Measles Rubella (Gover) Vaccine Causes Impotence (Erectile Dysfunction) and Infertility in Muslims? Fake News Circulates on WhatsApp
Vaccines cause infertility? (Photo Credits: File Pic)

The Maharashtra government’s Measles Rubella (gover) vaccination campaign to eradicate the twin diseases had kick-started on November 27. Although the campaign had achieved 70 percent coverage in the first two days, certain pockets of Thane, especially the Muslim-dominated areas, recorded only five percent vaccination. The campaign failed to take off in these areas due to certain myths about the vaccine.  The six-week-long drive has been initiated to protect children between nine months and 15 years.  People living in these areas commonly believe that vaccines lead to impotence (erectile dysfunction) and infertility if administered to children.

Thane health officials told TOI that Muslim-dominated areas were opposed to vaccines and only five percent of the children in Mumbra, Kausa and Rabodi in the last two days.MR Vaccine: What Are Measles and Rubella? Why Parents Should Vaccinate Children Against These Diseases.

The menace was started by a Whatsapp forward about the Measles-Rubella drive, which said that the campaign was designed to target Muslims and keep their population in check. The message reads:

    "America has sent drugs to India to control the Muslim population. So beware,”

According to a report in The Wire, the rumours originated in the Malappuram area of Kerala from where it spread to the other parts of the country. A Scroll report also mentioned children reportedly dying of diphtheria in the Muslim-majority area since their parents didn’t get them vaccinated.

Such rumourmongering has thrown a spanner in government’s attempts at eradicating deadly diseases. Health officials from Karnataka even started a Facebook campaign to counter the rumours. The Muslim clerics also took it up on themselves to educate the masses when they assembled for prayers at the mosques.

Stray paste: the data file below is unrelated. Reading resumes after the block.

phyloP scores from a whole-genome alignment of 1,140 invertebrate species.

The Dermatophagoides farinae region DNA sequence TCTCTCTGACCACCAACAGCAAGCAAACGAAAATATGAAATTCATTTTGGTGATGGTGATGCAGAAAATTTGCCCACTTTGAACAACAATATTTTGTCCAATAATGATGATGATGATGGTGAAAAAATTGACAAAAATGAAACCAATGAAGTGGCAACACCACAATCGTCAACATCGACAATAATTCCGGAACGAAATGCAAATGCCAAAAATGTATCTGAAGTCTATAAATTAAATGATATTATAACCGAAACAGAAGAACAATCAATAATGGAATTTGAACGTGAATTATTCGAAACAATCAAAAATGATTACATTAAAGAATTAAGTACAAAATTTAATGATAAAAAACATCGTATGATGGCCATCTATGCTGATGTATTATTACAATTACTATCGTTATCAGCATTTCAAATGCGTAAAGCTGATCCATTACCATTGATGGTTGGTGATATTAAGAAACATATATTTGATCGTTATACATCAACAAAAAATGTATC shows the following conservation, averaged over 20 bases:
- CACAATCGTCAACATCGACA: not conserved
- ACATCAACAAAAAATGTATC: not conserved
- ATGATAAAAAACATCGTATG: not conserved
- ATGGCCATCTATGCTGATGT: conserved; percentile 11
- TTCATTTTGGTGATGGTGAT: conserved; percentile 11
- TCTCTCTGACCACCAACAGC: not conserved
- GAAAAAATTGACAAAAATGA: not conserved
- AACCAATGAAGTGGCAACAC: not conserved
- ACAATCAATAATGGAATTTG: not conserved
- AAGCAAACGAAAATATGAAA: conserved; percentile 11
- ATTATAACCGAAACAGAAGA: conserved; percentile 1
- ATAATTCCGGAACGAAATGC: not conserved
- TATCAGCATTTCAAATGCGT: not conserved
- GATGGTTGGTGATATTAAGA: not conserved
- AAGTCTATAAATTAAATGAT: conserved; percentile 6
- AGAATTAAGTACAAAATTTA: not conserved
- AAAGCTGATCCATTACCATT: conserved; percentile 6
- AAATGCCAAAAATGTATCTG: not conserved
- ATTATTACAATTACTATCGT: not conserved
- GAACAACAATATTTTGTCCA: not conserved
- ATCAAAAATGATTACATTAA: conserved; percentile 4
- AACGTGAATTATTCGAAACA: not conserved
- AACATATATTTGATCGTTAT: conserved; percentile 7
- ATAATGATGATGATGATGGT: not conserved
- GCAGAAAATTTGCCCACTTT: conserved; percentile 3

The medical fraternity has actively tried to dispel myths that inoculation causes side effects such as infertility. Immediately after administering the vaccine, children may experience some side effects like fever, joint pain, skin rash nausea or dizziness. But they are all short term and wouldn’t cause any long-term damages like infertility and impotency.

Any licensed vaccine is tested multiple times in phases before it is available for public use. Once the vaccine is in the market, it is regularly reassessed. Scientists are also closely monitoring the effects of the vaccine from various sources, to prevent any untoward event.

Not preventing your child can have devastating consequences. If it doesn’t cause death, it can still cause other effects like blindness, paralysis or encephalitis.

The MR vaccine is safe and is being used in 150 countries to inoculate children against measles and rubella. The vaccines given in India is prequalified by WHO and is routinely administered even in neighbouring countries like Sri Lanka, Bangladesh, Nepal and Myanmar. Immunising will not only protect the child but also the entire community from the deadly diseases. That’s why every parent should first fact check with their doctors and health care providers about the usage of the MR vaccine.